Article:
This past weekend, Cinespia hosted a screening of Romeo + Juliet at the seriously over-the-top Los Angeles Theatre on Broadway--the event was a benefit for the Los Angeles Historic Theatre Foundation and the group's head, theater genius Hillsman Wright, gave Curbed a tour of the old movie palace before the screening (do see above for the mindblowing photos). The Los Angeles opened in 1931 with the premiere of Charlie Chaplin's City Lights; it was perhaps the last really opulent old-fashioned movie palace built on Broadway; by then, the Depression was in full swing and the dominant style had become Art Deco anyway. Its development is a little complicated: the Broadway-to-Hill site was leased by William Fox from a family called the Nortons and the theater was developed by independent exhibitor HL Gumbiner, who wanted to stick it to the studios that owned most of the theaters back then. He hired S. Charles Lee (of the Tower Theatre) to design the theater, but the lead architect was listed as S. Tilden Norton (heir to the family that owned the site). Norton had a couple of clever moneymaking ideas: he recommended that they build the Fox office building on the Hill Street side of the lot and make the Los Angeles's lobby especially narrow to accommodate retail on both sides (now jewelry stores).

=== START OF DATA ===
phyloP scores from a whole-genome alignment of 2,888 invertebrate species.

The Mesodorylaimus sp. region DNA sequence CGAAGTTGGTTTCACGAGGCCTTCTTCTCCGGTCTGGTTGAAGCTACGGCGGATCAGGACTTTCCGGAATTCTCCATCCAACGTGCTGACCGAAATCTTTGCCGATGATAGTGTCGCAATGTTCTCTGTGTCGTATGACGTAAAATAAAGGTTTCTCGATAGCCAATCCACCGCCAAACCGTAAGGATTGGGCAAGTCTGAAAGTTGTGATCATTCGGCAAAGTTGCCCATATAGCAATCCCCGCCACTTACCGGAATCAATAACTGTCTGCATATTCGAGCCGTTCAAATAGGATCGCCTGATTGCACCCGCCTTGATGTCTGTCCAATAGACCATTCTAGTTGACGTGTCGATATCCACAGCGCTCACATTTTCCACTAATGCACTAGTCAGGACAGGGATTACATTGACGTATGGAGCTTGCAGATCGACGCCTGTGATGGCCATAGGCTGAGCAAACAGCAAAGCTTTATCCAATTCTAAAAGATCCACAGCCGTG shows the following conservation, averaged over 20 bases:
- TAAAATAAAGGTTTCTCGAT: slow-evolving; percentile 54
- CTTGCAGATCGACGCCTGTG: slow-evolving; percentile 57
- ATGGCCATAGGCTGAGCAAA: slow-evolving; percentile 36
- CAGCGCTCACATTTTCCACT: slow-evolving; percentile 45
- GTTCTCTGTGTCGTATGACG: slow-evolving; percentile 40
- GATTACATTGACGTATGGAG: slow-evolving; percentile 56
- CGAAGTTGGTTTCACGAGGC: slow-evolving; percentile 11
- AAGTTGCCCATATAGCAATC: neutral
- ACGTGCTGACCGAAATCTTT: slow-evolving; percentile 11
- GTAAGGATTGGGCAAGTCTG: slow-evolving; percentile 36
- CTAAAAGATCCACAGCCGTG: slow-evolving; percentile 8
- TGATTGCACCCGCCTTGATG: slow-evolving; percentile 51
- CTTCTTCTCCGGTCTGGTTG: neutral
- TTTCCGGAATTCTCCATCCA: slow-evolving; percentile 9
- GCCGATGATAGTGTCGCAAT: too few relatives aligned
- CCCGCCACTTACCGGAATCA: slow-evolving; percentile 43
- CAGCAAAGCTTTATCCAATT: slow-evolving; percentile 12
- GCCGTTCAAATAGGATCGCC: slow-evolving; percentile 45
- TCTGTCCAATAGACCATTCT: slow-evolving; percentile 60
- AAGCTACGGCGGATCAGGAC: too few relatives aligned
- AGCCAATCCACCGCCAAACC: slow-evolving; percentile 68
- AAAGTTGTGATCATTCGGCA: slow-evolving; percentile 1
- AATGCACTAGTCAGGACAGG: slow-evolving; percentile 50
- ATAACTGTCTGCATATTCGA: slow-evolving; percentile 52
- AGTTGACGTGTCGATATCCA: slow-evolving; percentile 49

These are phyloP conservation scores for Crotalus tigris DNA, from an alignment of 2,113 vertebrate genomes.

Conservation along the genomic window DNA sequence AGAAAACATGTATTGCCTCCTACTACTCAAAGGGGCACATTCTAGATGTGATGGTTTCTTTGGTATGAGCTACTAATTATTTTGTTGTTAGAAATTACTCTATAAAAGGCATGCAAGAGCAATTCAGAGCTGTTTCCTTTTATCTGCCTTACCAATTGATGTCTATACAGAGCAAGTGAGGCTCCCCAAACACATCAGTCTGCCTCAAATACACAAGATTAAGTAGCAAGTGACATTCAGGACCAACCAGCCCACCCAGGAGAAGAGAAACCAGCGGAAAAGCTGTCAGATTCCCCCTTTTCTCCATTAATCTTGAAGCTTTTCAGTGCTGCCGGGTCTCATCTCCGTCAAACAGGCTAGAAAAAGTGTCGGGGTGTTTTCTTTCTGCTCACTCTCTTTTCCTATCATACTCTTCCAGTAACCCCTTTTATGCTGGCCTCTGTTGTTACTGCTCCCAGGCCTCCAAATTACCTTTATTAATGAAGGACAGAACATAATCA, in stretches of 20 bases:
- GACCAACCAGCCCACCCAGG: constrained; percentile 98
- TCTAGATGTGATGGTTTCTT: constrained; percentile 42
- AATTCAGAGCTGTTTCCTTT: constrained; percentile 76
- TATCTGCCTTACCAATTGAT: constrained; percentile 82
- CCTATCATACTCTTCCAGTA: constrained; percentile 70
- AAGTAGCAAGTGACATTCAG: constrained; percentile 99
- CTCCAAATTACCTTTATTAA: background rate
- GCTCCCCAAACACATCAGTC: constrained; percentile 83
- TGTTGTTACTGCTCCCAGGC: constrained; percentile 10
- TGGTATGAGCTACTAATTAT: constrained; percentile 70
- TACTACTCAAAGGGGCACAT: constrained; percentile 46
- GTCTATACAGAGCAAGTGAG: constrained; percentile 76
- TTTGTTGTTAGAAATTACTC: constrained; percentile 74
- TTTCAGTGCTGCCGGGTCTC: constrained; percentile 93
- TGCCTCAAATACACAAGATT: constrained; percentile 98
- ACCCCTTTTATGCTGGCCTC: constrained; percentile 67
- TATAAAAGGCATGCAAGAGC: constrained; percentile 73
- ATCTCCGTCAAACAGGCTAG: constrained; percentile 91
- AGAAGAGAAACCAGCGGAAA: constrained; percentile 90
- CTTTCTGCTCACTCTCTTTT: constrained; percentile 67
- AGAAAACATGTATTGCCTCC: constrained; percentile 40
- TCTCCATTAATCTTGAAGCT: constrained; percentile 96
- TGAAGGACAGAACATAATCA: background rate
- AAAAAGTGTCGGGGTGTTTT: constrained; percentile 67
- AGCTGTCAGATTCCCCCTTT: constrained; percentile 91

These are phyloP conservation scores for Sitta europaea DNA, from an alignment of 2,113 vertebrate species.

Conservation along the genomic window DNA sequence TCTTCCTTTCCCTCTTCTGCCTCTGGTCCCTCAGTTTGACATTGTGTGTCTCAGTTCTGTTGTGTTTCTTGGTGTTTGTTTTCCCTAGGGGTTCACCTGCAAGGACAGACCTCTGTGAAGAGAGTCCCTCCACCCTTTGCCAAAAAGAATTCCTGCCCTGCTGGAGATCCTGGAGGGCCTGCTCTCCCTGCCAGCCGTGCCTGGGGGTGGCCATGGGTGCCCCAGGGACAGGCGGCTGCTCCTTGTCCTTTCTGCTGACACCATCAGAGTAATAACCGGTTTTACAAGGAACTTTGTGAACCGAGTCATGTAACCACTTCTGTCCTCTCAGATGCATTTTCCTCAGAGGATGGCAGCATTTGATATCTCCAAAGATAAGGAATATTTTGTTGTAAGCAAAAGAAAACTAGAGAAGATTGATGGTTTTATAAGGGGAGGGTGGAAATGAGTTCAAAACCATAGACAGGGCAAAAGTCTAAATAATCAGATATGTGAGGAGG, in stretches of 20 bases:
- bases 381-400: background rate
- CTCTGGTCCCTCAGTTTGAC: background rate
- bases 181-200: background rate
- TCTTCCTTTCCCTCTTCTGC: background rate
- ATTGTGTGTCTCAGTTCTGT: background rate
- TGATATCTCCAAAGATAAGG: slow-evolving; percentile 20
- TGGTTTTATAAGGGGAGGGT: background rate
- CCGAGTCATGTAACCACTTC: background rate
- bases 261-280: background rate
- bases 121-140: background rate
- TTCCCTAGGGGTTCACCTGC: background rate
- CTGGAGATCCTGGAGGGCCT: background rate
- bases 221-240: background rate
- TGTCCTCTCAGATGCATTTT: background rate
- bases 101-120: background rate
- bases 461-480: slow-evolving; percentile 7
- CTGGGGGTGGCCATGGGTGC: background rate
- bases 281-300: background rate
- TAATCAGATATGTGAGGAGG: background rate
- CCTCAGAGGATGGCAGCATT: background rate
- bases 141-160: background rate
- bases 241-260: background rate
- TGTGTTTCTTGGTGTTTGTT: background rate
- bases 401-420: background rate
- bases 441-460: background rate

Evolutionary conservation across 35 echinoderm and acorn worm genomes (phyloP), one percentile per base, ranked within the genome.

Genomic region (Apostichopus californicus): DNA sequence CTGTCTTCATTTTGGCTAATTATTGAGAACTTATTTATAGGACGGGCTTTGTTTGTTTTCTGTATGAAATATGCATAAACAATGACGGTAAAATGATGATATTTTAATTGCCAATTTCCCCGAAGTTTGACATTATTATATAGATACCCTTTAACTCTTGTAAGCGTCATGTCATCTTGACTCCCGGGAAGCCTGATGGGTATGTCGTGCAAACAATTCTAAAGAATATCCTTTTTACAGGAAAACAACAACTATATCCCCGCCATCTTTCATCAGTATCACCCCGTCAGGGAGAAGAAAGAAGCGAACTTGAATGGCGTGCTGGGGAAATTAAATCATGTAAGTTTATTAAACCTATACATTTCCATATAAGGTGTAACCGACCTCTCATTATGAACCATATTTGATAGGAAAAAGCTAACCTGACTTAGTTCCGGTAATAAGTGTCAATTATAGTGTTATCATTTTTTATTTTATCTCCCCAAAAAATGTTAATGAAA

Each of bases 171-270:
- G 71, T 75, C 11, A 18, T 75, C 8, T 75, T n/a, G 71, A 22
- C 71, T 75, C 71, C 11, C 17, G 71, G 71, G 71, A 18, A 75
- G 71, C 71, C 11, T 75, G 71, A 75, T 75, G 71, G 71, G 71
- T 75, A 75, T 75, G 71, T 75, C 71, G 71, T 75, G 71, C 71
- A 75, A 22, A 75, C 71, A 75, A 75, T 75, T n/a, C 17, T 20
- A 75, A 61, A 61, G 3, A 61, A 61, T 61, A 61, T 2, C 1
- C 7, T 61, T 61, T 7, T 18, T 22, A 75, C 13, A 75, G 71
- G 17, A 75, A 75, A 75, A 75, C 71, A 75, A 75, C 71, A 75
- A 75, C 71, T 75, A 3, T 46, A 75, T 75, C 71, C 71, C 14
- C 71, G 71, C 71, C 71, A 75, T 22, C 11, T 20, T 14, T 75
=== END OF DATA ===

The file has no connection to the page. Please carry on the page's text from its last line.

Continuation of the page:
The Los Angeles was built with all kinds of bells and whistles: a radio broadcast room, a restaurant with soda fountain, a wood-paneled basement lounge meant to resemble an ocean liner's, a nursery (don't miss it in the photos!), an electric indicator panel to let ushers know which seats were open, soundproof crying rooms with sound piped in for mothers, blue neon aisle lighting, and a periscope/mirror system that allowed films to be simultaneously shown in the basement lounge. On the less glamorous side, the stage is only 25 feet deep, the heating had to be piped in from the building across the street, and gold paint was frequently substituted for gold leaf.
The theater opened on January 30, 1931, with Chaplin and Albert Einstein in attendance. As rich Hollywood folks paraded in in mink and jewels, a line of people waited across the street at a soup kitchen and something like a riot broke out. As the year wore on, construction bills came due and the studios refused to let Gumbiner show their films. He lost the Los Angeles by the end of 1931. The theater made it through the '30s showing second-run and B-pictures, but flourished in the 1940s after Metropolitan took over its lease. Like the rest of Broadway, the theater slowly declined over the decades. Current owners the Delijani family bought it in the mid-'80s and it closed to regular use in 1994. Since then, it's mostly been used as a filming location.
But! The Delijanis announced last year they'd be reopening the Los Angeles and adding more programming. Meanwhile, Cinespia and LAHTF are hooking up for more events this spring (more on those as we know it).
· Four Historic Broadway Theaters Being Brought Back to Life [Curbed LA]